QHow would a world with no GMOs affect the average person

How would a world with no GMOs affect the average person

AExpert Answer

In trying to imagine a world without genetically modified (GM) plants, I would need to think back to the state of agriculture over 20 years ago and consider the impact of removing the tools and solutions that more than 18 million farmers in 27 countries have become accustomed to using in order to effectively and sustainably manage insects, weeds and diseases that rob yield and damage harvests, ultimately reducing farmers’ incomes and well-being. I imagine that the planet would also be suffering more from further loss of arable farm land as a result of the continued inevitability of climate change and resource scarcity, ultimately limiting the food, feed and fiber for our expanding population.

 

A world without GM technologies would certainly impact not only the farmer’s toolbox of solutions to deal with these issues but also the world that we currently live in. Specifically, it would affect a sure source of safe, healthy and nutritious food at a reasonable cost, which we have grown accustomed to in more than 27 nations currently cultivating GM crops. 

 

According to the International Service for the Acquisition of Agri-biotech Applications (ISAAA), between 1996 and 2012, GM crops contributed to food security, sustainability and the environment/climate change in many ways, including:

 

  • Increasing crop production, valued at $116.9 billion USD
  • Conserving biodiversity by saving 123 million hectares of land
  • Helping to alleviate poverty for 16.5 million small, resource-poor farmers and farm families (equaling approximately 65 million people total)
  • Reducing agriculture’s environmental footprint by reducing CO2 emissions by 26.7 billion kg (equal to taking 11.8 million cars off the road for one year)

 

Farmers today utilize a collection of technologies and methods of farming and choose the available systems that meet the needs of their customers and markets and their farming goals. Their ability to assess for themselves the needs and solutions to ensure their farm stays economically viable and sustainable is paramount for them. From a crop-production perspective, it is vital that we continue to support both consumer and farmer choice. 

 

In recent years, we have seen direct impacts—such as weather—on food, feed and fiber production, which should have significantly and negatively impacted the quality, cost and availability at the consumer level. However, one reason we haven’t experienced such significant impacts is the contribution that GM technologies provide those farmers that choose to use them. For example, the drought the U.S. has been entrenched in has been stabilized through modern plant varieties more resilient to drought. The problem with weed control in crops grown in the Southeast, which is now spreading through much of the U.S., is being addressed through the introduction of new plants with better options for more effective and sustained weed management—e.g., new herbicide-tolerant plants, along with rotations of chemicals, crops and management activities.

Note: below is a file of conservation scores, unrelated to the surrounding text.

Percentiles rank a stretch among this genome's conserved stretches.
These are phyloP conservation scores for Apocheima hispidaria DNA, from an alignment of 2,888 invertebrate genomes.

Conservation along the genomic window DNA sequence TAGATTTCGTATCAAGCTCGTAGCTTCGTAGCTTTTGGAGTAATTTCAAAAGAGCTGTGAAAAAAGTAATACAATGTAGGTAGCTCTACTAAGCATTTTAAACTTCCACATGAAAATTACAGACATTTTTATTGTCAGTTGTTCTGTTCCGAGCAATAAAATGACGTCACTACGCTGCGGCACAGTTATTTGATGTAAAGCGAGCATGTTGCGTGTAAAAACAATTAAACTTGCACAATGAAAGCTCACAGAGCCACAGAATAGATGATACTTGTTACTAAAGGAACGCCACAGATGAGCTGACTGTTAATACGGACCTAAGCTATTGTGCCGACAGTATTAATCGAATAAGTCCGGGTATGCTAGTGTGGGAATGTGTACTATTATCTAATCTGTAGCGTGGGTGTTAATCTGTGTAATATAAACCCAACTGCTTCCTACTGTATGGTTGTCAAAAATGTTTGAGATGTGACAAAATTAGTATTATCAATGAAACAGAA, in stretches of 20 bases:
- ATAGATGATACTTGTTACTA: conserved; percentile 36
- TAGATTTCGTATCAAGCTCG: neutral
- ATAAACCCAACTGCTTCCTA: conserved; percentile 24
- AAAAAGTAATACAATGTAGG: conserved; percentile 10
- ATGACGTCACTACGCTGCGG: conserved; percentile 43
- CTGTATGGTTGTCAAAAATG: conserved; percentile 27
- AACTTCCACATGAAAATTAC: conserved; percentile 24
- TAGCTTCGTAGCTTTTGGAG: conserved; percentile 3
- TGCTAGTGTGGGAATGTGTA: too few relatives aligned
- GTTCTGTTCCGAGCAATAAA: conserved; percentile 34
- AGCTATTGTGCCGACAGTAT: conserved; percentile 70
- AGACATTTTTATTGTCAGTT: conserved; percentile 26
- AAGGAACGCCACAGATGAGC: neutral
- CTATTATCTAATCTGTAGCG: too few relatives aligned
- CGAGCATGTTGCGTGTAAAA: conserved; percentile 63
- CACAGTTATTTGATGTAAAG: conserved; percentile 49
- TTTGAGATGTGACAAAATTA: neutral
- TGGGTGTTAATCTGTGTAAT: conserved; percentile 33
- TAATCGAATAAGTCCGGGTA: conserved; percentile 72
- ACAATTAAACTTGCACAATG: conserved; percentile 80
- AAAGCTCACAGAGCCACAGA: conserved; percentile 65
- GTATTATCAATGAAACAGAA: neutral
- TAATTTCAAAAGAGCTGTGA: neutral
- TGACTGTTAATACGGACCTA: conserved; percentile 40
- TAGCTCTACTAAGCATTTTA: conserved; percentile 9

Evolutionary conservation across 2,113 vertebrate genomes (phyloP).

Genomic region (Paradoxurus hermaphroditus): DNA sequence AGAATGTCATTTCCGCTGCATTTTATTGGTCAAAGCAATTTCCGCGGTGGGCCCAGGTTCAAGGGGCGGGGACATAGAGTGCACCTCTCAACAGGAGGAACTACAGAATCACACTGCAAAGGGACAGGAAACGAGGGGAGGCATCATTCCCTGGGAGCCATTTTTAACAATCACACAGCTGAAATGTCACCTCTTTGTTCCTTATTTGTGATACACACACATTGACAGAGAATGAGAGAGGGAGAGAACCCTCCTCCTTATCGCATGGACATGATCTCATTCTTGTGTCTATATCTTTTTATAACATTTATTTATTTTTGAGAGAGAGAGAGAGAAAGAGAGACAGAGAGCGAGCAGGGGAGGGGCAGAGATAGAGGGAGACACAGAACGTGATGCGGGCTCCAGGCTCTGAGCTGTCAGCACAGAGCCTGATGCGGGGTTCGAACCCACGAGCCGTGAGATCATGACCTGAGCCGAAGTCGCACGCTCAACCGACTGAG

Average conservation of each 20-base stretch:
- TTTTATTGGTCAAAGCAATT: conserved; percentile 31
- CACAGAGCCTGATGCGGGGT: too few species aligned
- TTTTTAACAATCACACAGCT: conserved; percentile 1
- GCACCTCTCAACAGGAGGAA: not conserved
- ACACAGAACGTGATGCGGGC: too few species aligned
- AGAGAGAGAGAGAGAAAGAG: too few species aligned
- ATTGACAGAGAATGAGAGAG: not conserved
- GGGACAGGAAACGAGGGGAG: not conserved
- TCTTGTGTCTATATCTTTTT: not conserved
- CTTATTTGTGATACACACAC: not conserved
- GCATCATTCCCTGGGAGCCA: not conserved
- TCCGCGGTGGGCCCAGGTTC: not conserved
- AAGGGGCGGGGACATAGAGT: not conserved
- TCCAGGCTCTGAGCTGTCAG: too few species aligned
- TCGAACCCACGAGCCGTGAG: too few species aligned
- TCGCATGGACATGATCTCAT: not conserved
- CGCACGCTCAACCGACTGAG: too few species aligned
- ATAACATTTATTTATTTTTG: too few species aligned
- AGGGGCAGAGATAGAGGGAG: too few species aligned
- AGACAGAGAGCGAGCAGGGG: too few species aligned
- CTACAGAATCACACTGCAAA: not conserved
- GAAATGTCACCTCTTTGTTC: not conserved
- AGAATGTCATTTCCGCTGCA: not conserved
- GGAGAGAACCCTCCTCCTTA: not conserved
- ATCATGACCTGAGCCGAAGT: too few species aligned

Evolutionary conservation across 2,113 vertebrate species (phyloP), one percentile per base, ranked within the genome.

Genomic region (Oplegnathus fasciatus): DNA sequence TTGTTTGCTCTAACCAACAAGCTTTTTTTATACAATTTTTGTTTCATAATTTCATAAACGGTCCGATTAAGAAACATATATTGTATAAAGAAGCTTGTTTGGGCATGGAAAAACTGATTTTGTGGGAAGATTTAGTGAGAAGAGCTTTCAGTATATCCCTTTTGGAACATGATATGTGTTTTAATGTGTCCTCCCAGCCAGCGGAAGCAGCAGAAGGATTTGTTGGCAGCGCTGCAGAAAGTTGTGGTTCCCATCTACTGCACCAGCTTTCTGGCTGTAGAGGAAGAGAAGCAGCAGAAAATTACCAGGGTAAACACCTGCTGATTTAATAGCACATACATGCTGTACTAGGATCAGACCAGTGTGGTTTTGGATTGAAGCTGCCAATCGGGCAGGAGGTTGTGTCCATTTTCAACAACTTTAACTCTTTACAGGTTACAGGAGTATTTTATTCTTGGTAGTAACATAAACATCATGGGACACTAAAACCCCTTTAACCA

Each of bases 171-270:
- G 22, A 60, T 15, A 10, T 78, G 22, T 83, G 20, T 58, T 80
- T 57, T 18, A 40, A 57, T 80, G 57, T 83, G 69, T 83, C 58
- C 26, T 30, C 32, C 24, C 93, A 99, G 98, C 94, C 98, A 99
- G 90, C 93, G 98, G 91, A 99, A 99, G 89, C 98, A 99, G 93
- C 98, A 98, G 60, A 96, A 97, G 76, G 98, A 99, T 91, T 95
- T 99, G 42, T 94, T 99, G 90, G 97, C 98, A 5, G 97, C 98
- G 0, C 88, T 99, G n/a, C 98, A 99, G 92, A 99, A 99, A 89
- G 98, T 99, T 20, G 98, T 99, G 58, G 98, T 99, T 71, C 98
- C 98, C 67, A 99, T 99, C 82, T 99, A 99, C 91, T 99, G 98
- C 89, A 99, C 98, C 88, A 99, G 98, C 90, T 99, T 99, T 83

While many people do not realize how their lives are affected by biotechnology on a daily basis, I believe a world without GM plants would set us back considerably in addressing many of the critical challenges faced by farmers who are striving to produce healthy and nutritious food, feed and fiber for consumers globally.

 

The development of innovative solutions to sustain and enrich our complex planet takes time that we cannot afford to waste. The use of GM technologies in plant breeding is one proven way of using our time effectively and thus enabling rapid and vital progress. In almost 20 years, the use of GM plants has been adopted at 100-fold rates by millions of farmers, most of them under the poorest and most challenged conditions. I would like to imagine where we could be 20 years from now.

Posted on September 4, 2017
The principle reason that GM products such as Arctic apples are not available in Germany or any other country of the European Union is due to the GMO labelling legislation in place there. Presently, any food product that contains GM ingredients of greater than 0.9 percent has to be labelled as being a GM food product. The environmental non-governmental organizations have led extensive public relation campaigns to convince European consumers that GM labels are to be viewed as a warning, or... Read More
Answer:
Posted on November 6, 2017
This question has previously been answered by a variety experts.   Jim Gaffney, PhD, Strategy Lead of Biotech Affairs and Regulatory at DuPont Pioneer says this:   “In short, yes, genetically modified (GM) crops are one tool with great potential for helping feed the growing population. The challenge is not just one of increased productivity though, but also of improving prosperity for millions of smallholder farmers and environmental stewardship and sustainability. That... Read More
Answer:
Posted on October 29, 2017
Every fruit, vegetable & grain that is available today has been altered genetically through human intervention and selective breeding. Read more about how this is done here.    Cabbage, broccoli, kale and brussel sprouts are all the same species.       There are only nine GM crops commercially available on the market today: sweet and field corn, soybeans, cotton, canola, alfalfa, sugar beets, rainbow papaya, potato and summer squash. GM apples are approved... Read More